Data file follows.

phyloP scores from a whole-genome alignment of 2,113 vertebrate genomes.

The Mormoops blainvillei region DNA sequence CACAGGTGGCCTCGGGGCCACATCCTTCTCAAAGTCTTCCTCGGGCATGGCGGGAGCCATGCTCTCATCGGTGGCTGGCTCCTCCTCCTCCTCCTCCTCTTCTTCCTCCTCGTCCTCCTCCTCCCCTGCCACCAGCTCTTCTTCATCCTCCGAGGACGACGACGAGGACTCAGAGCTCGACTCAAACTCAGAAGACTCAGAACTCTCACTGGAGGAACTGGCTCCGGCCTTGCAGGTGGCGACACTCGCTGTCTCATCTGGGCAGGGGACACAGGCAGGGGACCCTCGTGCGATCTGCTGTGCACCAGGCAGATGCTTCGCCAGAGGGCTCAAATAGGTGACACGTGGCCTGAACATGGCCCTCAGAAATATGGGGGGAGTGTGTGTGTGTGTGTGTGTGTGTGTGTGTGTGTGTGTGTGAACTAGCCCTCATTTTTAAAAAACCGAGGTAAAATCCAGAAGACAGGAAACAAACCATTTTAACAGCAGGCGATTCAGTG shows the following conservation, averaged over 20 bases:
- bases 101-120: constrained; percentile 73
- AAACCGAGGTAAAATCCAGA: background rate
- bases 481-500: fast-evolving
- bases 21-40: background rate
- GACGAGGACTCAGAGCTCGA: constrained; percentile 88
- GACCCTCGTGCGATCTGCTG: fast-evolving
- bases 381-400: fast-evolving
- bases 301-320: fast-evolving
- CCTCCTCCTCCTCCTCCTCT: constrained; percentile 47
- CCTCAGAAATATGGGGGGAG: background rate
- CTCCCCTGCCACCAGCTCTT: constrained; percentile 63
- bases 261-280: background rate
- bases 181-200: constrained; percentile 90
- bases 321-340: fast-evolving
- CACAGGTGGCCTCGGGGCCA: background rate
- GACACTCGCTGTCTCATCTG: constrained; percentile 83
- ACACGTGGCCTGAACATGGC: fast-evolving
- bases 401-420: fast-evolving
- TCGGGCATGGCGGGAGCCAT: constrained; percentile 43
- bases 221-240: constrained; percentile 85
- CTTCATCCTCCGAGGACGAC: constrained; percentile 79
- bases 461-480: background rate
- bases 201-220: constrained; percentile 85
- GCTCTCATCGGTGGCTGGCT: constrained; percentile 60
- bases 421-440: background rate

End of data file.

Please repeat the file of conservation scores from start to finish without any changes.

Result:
phyloP scores from a whole-genome alignment of 2,113 vertebrate genomes.

The Mormoops blainvillei region DNA sequence CACAGGTGGCCTCGGGGCCACATCCTTCTCAAAGTCTTCCTCGGGCATGGCGGGAGCCATGCTCTCATCGGTGGCTGGCTCCTCCTCCTCCTCCTCCTCTTCTTCCTCCTCGTCCTCCTCCTCCCCTGCCACCAGCTCTTCTTCATCCTCCGAGGACGACGACGAGGACTCAGAGCTCGACTCAAACTCAGAAGACTCAGAACTCTCACTGGAGGAACTGGCTCCGGCCTTGCAGGTGGCGACACTCGCTGTCTCATCTGGGCAGGGGACACAGGCAGGGGACCCTCGTGCGATCTGCTGTGCACCAGGCAGATGCTTCGCCAGAGGGCTCAAATAGGTGACACGTGGCCTGAACATGGCCCTCAGAAATATGGGGGGAGTGTGTGTGTGTGTGTGTGTGTGTGTGTGTGTGTGTGTGTGAACTAGCCCTCATTTTTAAAAAACCGAGGTAAAATCCAGAAGACAGGAAACAAACCATTTTAACAGCAGGCGATTCAGTG shows the following conservation, averaged over 20 bases:
- bases 101-120: constrained; percentile 73
- AAACCGAGGTAAAATCCAGA: background rate
- bases 481-500: fast-evolving
- bases 21-40: background rate
- GACGAGGACTCAGAGCTCGA: constrained; percentile 88
- GACCCTCGTGCGATCTGCTG: fast-evolving
- bases 381-400: fast-evolving
- bases 301-320: fast-evolving
- CCTCCTCCTCCTCCTCCTCT: constrained; percentile 47
- CCTCAGAAATATGGGGGGAG: background rate
- CTCCCCTGCCACCAGCTCTT: constrained; percentile 63
- bases 261-280: background rate
- bases 181-200: constrained; percentile 90
- bases 321-340: fast-evolving
- CACAGGTGGCCTCGGGGCCA: background rate
- GACACTCGCTGTCTCATCTG: constrained; percentile 83
- ACACGTGGCCTGAACATGGC: fast-evolving
- bases 401-420: fast-evolving
- TCGGGCATGGCGGGAGCCAT: constrained; percentile 43
- bases 221-240: constrained; percentile 85
- CTTCATCCTCCGAGGACGAC: constrained; percentile 79
- bases 461-480: background rate
- bases 201-220: constrained; percentile 85
- GCTCTCATCGGTGGCTGGCT: constrained; percentile 60
- bases 421-440: background rate